• Veterans wave their hats following speeches during the Welcome Home Vietnam Veterans Day ceremony, in which the state officially held the first homecoming ceremony for veterans of the Vietnam War, held at the New Hampshire Army Guard Aviation Flight Facility in Concord on Saturday afternoon, March 30, 2013.<br/><br/>(JOHN TULLY / Monitor staff)

    Veterans wave their hats following speeches during the Welcome Home Vietnam Veterans Day ceremony, in which the state officially held the first homecoming ceremony for veterans of the Vietnam War, held at the New Hampshire Army Guard Aviation Flight Facility in Concord on Saturday afternoon, March 30, 2013.

    (JOHN TULLY / Monitor staff)

  • Gillian Bennett, 14, of Concord, picks up her cousin Eva Johnson, 21 months, outside the New Hampshire Army Guard Aviation Flight Facility during the Welcome Home Vietnam Veterans Day ceremony. Their grandfather, John Johnson, of Tuftonboro, served in the U.S. Army in Vietnam. In January, 1969, he was shot in both legs and a hand and was hospitalized for 11 months. He married one week after being released from the hospital.<br/><br/>(JOHN TULLY / Monitor staff)

    Gillian Bennett, 14, of Concord, picks up her cousin Eva Johnson, 21 months, outside the New Hampshire Army Guard Aviation Flight Facility during the Welcome Home Vietnam Veterans Day ceremony. Their grandfather, John Johnson, of Tuftonboro, served in the U.S. Army in Vietnam. In January, 1969, he was shot in both legs and a hand and was hospitalized for 11 months. He married one week after being released from the hospital.

    (JOHN TULLY / Monitor staff)

  • Welcome Home Vietnam Veterans Day, in which the state officially held the first homecoming ceremony for veterans of the Vietnam War, was held at the New Hampshire Army Guard Aviation Flight Facility in Concord on Saturday afternoon, March 30, 2013.<br/><br/>(JOHN TULLY / Monitor staff)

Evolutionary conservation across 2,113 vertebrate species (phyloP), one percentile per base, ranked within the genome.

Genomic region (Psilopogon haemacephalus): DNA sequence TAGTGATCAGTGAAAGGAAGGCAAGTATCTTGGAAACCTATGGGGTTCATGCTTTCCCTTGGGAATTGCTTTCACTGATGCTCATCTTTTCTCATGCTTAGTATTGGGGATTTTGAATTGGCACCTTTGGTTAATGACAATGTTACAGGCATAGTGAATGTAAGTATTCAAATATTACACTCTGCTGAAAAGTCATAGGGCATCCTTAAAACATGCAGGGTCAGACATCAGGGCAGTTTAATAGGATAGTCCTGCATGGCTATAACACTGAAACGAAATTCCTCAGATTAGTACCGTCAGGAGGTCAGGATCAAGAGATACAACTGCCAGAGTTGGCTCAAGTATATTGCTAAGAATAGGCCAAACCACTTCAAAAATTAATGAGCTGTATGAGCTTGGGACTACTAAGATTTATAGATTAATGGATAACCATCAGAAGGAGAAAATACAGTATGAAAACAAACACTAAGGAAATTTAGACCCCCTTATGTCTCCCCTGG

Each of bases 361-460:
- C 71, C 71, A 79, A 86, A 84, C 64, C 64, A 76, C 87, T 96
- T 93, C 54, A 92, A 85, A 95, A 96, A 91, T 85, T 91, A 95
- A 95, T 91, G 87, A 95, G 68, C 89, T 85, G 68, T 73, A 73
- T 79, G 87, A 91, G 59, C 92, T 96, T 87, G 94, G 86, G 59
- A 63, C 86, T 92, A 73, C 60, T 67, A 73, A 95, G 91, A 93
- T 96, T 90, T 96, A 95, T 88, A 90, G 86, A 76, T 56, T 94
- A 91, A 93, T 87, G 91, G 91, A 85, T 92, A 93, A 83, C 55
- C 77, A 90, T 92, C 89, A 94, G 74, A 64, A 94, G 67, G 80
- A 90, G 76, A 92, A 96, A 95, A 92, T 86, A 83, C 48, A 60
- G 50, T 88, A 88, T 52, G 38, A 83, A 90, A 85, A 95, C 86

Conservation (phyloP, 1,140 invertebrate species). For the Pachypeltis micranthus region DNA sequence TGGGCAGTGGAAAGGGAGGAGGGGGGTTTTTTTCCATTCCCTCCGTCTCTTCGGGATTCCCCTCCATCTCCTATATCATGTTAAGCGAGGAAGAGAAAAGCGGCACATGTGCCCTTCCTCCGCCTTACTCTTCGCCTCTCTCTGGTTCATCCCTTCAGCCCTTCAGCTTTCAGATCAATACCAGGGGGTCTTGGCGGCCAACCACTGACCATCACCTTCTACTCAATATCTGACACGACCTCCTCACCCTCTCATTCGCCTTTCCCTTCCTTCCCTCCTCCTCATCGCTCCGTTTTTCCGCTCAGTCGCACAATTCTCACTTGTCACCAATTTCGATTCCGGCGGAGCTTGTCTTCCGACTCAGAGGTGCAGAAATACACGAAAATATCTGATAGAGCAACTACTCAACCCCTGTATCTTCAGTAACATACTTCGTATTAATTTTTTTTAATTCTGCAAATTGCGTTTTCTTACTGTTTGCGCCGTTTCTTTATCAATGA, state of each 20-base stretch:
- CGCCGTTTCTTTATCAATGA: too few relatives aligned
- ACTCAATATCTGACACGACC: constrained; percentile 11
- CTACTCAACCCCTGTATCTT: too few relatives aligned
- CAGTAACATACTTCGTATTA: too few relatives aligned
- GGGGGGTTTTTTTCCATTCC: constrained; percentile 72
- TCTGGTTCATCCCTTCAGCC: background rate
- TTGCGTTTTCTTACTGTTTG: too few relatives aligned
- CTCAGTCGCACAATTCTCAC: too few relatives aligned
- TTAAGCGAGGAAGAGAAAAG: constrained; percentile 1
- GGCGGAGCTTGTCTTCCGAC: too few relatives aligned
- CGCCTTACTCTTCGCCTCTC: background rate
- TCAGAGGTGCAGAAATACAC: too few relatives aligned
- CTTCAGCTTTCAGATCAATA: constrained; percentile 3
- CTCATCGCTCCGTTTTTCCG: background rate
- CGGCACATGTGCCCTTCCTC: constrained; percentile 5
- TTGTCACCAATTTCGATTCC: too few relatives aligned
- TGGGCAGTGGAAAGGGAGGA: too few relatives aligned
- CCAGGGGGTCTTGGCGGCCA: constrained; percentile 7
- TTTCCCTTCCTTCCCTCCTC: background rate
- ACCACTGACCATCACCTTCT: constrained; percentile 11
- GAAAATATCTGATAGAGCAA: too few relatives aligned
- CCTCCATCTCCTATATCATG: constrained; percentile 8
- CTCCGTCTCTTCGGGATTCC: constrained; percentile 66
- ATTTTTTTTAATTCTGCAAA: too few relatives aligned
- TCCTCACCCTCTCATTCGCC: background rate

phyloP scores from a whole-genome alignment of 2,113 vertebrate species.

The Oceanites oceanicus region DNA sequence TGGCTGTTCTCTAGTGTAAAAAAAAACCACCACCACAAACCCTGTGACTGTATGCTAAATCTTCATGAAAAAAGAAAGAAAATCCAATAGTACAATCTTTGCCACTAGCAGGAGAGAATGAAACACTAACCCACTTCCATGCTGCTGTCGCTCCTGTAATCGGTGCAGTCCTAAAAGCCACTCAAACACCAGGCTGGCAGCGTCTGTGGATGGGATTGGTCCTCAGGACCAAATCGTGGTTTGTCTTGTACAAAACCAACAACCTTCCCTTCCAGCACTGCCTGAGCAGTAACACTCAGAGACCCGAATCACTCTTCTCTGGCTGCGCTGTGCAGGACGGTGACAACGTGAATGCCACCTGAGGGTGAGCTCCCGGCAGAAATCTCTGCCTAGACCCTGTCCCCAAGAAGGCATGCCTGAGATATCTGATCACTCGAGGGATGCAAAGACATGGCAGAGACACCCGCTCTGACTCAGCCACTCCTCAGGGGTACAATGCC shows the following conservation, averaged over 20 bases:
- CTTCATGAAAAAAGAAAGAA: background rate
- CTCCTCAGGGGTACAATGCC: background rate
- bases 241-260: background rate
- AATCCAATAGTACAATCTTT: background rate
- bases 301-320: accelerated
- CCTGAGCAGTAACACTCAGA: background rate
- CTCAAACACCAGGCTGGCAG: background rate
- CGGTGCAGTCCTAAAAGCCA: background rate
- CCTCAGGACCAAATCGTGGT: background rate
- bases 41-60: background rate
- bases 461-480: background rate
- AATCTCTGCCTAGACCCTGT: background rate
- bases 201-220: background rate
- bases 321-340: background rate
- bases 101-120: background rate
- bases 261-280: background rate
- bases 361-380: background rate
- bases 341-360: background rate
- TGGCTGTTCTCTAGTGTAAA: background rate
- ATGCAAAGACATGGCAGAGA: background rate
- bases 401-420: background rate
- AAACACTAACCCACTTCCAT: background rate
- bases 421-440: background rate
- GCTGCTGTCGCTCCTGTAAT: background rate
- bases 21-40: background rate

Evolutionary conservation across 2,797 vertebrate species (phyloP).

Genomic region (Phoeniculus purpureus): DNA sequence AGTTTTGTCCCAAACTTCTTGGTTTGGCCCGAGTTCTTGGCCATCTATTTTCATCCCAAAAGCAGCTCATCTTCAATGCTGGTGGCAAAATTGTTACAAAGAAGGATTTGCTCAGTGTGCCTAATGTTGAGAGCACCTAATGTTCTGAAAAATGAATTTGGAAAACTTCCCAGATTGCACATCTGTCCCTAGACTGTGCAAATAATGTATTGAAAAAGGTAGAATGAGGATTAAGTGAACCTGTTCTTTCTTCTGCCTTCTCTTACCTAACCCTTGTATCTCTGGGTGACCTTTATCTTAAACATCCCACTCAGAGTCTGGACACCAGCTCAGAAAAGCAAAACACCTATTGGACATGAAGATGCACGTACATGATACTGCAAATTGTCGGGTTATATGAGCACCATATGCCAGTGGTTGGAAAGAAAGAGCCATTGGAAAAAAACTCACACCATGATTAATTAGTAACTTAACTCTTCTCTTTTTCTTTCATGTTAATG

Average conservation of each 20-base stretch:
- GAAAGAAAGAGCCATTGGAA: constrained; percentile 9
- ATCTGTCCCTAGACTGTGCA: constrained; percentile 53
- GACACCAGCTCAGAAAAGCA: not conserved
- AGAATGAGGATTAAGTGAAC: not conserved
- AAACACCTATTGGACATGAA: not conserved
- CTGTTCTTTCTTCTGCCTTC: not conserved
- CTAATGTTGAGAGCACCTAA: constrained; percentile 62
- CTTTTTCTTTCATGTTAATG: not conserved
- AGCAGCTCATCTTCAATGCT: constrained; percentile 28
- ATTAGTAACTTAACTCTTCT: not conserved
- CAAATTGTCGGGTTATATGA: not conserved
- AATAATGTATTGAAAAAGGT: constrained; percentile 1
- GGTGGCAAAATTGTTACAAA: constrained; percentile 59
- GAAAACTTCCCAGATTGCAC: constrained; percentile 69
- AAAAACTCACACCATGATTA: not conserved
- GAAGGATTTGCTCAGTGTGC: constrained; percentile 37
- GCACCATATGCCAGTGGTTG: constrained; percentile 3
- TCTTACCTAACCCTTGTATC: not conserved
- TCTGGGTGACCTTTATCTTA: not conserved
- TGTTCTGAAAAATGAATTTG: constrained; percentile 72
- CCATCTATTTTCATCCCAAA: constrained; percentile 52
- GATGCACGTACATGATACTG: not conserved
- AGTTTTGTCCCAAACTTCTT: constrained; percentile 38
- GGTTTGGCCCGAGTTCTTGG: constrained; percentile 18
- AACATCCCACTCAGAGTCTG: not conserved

Welcome Home Vietnam Veterans Day, in which the state officially held the first homecoming ceremony for veterans of the Vietnam War, was held at the New Hampshire Army Guard Aviation Flight Facility in Concord on Saturday afternoon, March 30, 2013.

    (JOHN TULLY / Monitor staff)

  • Welcome Home Vietnam Veterans Day, in which the state officially held the first homecoming ceremony for veterans of the Vietnam War, was held at the New Hampshire Army Guard Aviation Flight Facility in Concord on Saturday afternoon, March 30, 2013.<br/><br/>(JOHN TULLY / Monitor staff)

    Welcome Home Vietnam Veterans Day, in which the state officially held the first homecoming ceremony for veterans of the Vietnam War, was held at the New Hampshire Army Guard Aviation Flight Facility in Concord on Saturday afternoon, March 30, 2013.

    (JOHN TULLY / Monitor staff)

  • Welcome Home Vietnam Veterans Day, in which the state officially held the first homecoming ceremony for veterans of the Vietnam War, was held at the New Hampshire Army Guard Aviation Flight Facility in Concord on Saturday afternoon, March 30, 2013.<br/><br/>(JOHN TULLY / Monitor staff)

    Welcome Home Vietnam Veterans Day, in which the state officially held the first homecoming ceremony for veterans of the Vietnam War, was held at the New Hampshire Army Guard Aviation Flight Facility in Concord on Saturday afternoon, March 30, 2013.

    (JOHN TULLY / Monitor staff)

  • Welcome Home Vietnam Veterans Day, in which the state officially held the first homecoming ceremony for veterans of the Vietnam War, was held at the New Hampshire Army Guard Aviation Flight Facility in Concord on Saturday afternoon, March 30, 2013.<br/><br/>(JOHN TULLY / Monitor staff)

    Welcome Home Vietnam Veterans Day, in which the state officially held the first homecoming ceremony for veterans of the Vietnam War, was held at the New Hampshire Army Guard Aviation Flight Facility in Concord on Saturday afternoon, March 30, 2013.

    (JOHN TULLY / Monitor staff)

  • From left, Cathy and Bob Brown, of Belmont, cover their hearts as Paul Martin, right, of Lyndeborough, salutes while Taps is played during the closing of the Welcome Home Vietnam Veterans Day ceremony at the New Hampshire Army Guard Aviation Flight Facility in Concord on Saturday afternoon, March 30, 2013. The ceremony marked the first time in which the state officially held a homecoming ceremony for veterans of the Vietnam War. Martin, a Vietnam veteran, served from 1969-1971 in the 4th Infantry of the 101st Airborne of the U.S. Army. Cathy and Bob Brown were in attendance and are members of Rolling Thunder. Cathy lost her first fiancŽ in Vietnam.<br/><br/>(JOHN TULLY / Monitor staff)